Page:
In 2016 ministers from half of the EU28 wrote a letter to the Dutch Council Presidency, setting out a shared agenda for the EU’s digital single market which includes the ePrivacy file. The letter championed key business lobby points, calling for “openness to innovation”, “minimal barriers”, “a market-based approach where businesses do not face unjustified burdens”, “a balanced and proportional level of regulation”, and so on. On ePrivacy specifically it said: “We encourage the Commission to deliver an ambitious review of the ePrivacy directive with the aim to repeal all elements that are no longer fit for purpose while ensuring the right balance between digital products and services and the fundamental rights of data subjects across the regulatory framework.” Exactly where that “balance” lies has been at the heart of the ePrivacy debate ever since.
1. Publishers and advertisers lead the charge
The publishers’ lobby (newspaper and magazine publishers) and the digital advertising lobby (those who sell on-line tracking-based advertising) have been some of the most active and vociferous of industry lobbies in the ePrivacy debate, often collaborating together. As print media circulations fall, on-line advertising has become increasingly important to publishers. Their shared business model of monetising people’s data to generate advertising revenue has long been criticised, but industry has failed to seriously engage with such concerns. The voluntary Do Not Track initiative, to give users the opportunity to opt out of tracking, has failed to become an advertising industry standard. Now the Commission’s ePrivacy regulation seeks to make it a default requirement that users must choose a privacy setting for all new software. As the German Federal Data Protection Commissioner Andrea Voßhoff has said: “The advertising industry has failed for years to implement voluntary measures such as the “do-not-track” setting in browsers effectively. Now [it] cannot complain if the legislature fixes this shortcoming.”
Nonetheless, they have been complaining – and bitterly. “It's the death of the press, it’s the death of all apps and free services online, it will be shutting down the internet, it is the end of the telcos, we will lose everything”, is how one MEP characterised the “over-exaggerated” complaints he had witnessed from anti-ePrivacy lobbyists.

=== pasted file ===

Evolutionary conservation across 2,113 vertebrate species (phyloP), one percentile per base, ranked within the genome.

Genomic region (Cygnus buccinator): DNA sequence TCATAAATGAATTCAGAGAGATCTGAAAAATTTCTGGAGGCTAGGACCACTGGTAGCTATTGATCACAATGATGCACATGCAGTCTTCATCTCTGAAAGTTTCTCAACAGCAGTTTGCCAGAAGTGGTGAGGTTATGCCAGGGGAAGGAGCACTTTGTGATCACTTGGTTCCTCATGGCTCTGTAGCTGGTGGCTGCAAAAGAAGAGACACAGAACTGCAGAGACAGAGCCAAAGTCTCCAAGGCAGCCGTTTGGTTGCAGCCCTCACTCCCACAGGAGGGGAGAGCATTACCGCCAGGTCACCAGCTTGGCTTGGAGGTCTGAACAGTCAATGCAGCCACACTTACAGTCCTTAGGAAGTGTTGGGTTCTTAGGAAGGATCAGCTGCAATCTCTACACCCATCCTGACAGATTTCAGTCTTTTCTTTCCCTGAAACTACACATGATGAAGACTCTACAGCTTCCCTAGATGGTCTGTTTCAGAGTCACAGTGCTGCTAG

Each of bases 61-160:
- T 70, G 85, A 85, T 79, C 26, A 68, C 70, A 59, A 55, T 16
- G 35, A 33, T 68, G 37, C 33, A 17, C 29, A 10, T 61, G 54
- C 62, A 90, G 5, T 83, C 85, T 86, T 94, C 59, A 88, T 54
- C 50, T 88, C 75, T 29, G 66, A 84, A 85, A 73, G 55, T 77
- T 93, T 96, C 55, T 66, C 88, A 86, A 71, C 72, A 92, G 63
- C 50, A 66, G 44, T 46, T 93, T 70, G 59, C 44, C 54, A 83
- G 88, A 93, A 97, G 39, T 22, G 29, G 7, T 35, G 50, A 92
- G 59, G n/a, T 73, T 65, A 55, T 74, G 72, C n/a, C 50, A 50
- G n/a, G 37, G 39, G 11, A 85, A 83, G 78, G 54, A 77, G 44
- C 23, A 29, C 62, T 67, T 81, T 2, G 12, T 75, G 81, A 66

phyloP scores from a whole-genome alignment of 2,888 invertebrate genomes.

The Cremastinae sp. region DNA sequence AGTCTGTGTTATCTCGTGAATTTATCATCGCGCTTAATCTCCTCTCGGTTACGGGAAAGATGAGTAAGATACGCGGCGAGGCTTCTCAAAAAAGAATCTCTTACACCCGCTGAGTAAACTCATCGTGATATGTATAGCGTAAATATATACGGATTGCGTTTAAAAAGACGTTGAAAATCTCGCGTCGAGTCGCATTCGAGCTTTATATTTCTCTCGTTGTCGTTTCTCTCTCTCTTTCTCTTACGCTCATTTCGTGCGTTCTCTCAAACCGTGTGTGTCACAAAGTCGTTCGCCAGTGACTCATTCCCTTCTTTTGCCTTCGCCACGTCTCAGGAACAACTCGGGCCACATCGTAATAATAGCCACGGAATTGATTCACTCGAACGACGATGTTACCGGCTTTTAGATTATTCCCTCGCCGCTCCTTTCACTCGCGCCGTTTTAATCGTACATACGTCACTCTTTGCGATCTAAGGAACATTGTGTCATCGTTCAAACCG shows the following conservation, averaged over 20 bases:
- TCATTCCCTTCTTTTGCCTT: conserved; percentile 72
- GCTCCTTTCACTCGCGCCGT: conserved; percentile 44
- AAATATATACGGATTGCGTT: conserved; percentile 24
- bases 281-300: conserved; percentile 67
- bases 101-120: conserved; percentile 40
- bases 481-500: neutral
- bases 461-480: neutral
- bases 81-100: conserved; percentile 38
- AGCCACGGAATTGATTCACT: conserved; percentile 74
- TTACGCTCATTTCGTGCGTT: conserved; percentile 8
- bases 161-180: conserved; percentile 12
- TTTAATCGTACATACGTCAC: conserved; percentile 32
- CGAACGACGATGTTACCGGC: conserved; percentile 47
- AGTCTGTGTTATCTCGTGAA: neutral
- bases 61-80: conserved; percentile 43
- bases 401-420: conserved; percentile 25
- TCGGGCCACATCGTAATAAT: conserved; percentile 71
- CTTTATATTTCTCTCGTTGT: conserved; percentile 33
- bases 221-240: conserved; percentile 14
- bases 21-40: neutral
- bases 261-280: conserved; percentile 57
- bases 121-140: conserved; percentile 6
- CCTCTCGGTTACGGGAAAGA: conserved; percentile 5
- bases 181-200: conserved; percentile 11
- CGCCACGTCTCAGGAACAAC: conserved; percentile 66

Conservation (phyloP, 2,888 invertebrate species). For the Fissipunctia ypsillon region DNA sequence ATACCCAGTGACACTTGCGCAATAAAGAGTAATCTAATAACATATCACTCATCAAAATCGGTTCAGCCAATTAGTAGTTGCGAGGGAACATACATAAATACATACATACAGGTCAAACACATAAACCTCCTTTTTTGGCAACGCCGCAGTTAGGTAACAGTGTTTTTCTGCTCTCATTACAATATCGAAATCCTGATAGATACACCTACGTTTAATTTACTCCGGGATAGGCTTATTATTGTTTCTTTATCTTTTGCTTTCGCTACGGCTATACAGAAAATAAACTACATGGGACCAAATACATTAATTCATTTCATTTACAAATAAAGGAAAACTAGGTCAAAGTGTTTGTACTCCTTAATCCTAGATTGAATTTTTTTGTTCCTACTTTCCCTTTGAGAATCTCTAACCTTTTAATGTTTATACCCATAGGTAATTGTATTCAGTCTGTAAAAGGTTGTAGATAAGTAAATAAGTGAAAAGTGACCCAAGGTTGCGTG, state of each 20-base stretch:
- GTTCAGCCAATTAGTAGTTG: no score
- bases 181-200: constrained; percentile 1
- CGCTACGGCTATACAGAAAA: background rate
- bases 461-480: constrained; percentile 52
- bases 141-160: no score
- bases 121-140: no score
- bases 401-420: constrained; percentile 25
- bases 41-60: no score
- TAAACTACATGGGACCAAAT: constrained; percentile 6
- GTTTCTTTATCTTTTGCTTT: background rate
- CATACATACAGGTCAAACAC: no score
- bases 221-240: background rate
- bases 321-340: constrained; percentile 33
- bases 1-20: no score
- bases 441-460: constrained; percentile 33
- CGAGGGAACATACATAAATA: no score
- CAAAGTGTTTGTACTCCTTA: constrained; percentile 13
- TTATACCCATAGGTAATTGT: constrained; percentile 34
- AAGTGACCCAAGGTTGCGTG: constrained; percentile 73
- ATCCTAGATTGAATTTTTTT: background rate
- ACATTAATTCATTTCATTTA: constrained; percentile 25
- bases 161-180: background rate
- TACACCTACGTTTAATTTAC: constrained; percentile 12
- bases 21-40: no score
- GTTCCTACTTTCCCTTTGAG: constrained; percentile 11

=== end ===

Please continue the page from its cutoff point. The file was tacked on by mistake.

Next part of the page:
The aggressive and even toxic language which characterised some of the lobbying directed at the European Parliament in the Summer and Autumn of 2017 led to the ePrivacy dossier being labelled “one of the worst lobby campaigns I have ever seen” by one Parliamentary insider. Inside and outside the Parliament, the ePrivacy debate was extremely fraught. For example Axel Voss MEP from the centre-right European People’s Party (EPP) likened his pro-privacy colleagues in the civil rights (LIBE) committee to “Iran’s religious watchdog” for their views.
Pro-industry MEPs demanded a further vote on ePrivacy, and VoteWatch Europe data indicated that right-wing and centre-right political groups (the EPP), European Conservatives and Reformists (ECR), Europe of Nations and Freedom (ENF), and members of the UK Independence Party, all voted in line with industry demands. But ultimately pro-privacy MEPs won the day and the Parliament finally agreed its position in October 2017.
Fleishman-Hillard’s “Like a bad movie” campaign
A video campaign sought to scare MEPs into opposing tough ePrivacy regulation in the run up to key votes. A series of film-trailer style videos produced by Brussels lobby consultancy Fleishman-Hillard entitled “Like a bad movie” presented ePrivacy in apocalyptic terms, on behalf of its client EDAA (a coalition of industries in digital advertising). The trailers were targetted at Brussels bubble decision-makers through LinkedIn and Twitter. Fleishman-Hillard subsequently revealed the campaign was intended to present MEPs with the consumers’ angle on ePrivacy but “in a different light” – in other words, the industry perspective. And while as far as industry was concerned the vote was ultimately lost, Fleishman-Hillard said the Parliamentary majority “was smaller post-campaign than it would have been without the campaign, and … the client would agree”.